One of the challenges facing Palm Beach County's Department of Environmental Resource Management when it began restoring Hungryland Slough to something best resembling its original state was restoring natural water levels on the property. Developers who had planned to build a suburban subdivision on the land back in the 1970s dug a series of canals to convert a very wet place into suitably dry neighborhoods. They failed, but when ERM took over the land, among their first tasks was filling literally miles of canals, removing some culverts and replacing others. This canal, however, remains and helps keep water levels in order. The canal functions as a manmade habitat, home to frogs, snakes, fish and, no doubt, an alligator or two. By the way, restoring the land took a bit of historic detective work, looking at early land surveys, maps and descriptions of plant communities in order to determine what the land was like, how wet it was, what places were once swamps, marshes, flatwoods, hammocks and wet prairies. Next Photo.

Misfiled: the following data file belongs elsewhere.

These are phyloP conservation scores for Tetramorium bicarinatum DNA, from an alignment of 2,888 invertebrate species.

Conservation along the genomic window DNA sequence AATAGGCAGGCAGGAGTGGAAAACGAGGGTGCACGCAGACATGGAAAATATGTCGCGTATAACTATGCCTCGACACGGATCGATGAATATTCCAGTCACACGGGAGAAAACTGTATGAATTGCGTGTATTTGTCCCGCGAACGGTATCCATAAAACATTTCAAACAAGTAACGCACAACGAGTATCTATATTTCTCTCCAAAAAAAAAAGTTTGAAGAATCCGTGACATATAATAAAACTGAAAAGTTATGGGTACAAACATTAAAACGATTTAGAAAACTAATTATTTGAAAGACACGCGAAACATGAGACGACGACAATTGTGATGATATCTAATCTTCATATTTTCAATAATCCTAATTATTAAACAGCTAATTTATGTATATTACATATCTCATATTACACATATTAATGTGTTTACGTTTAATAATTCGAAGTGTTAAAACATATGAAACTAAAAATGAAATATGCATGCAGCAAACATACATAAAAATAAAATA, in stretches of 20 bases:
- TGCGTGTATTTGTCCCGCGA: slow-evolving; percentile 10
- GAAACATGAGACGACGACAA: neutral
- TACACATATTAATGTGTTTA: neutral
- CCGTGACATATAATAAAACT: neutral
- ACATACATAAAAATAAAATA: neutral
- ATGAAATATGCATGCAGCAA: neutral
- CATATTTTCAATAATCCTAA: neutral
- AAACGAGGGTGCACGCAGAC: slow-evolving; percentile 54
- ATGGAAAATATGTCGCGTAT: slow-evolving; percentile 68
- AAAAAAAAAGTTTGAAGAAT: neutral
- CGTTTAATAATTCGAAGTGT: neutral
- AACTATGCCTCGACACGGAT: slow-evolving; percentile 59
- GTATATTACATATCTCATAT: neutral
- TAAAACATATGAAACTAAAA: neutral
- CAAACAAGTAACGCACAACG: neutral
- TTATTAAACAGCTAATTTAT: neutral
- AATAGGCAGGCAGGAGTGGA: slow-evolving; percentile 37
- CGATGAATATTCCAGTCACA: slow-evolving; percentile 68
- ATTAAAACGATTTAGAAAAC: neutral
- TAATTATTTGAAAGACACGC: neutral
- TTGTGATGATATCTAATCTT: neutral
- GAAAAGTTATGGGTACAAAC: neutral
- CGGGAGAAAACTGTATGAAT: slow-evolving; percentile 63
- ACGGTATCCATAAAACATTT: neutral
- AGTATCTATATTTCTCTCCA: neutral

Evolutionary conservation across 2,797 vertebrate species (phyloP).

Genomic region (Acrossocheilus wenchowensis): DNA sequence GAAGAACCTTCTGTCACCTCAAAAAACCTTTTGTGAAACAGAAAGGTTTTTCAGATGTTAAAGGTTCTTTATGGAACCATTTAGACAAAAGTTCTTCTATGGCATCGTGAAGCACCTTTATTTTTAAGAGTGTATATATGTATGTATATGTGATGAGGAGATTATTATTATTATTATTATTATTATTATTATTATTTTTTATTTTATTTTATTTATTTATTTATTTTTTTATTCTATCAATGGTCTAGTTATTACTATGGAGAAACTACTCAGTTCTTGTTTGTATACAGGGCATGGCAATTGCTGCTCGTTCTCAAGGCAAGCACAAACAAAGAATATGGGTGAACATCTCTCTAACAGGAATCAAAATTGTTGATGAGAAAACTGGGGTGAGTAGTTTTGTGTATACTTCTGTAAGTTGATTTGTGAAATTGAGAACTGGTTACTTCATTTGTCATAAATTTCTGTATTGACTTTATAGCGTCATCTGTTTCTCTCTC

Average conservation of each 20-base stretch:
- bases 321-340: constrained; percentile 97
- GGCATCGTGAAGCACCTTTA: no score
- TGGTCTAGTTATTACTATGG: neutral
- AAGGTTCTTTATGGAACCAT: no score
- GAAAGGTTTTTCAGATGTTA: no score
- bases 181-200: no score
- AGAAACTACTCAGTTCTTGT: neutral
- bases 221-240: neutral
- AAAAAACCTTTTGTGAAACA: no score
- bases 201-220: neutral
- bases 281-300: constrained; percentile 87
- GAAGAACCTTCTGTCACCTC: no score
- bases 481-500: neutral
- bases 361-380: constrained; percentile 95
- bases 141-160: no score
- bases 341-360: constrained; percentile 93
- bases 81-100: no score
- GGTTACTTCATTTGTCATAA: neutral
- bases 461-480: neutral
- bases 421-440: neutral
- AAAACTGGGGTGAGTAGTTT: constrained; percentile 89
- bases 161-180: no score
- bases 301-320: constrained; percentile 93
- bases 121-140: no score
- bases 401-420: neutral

RETURN TO THE TOUR PAGE. — | | — RETURN TO THE MAIN PAGE.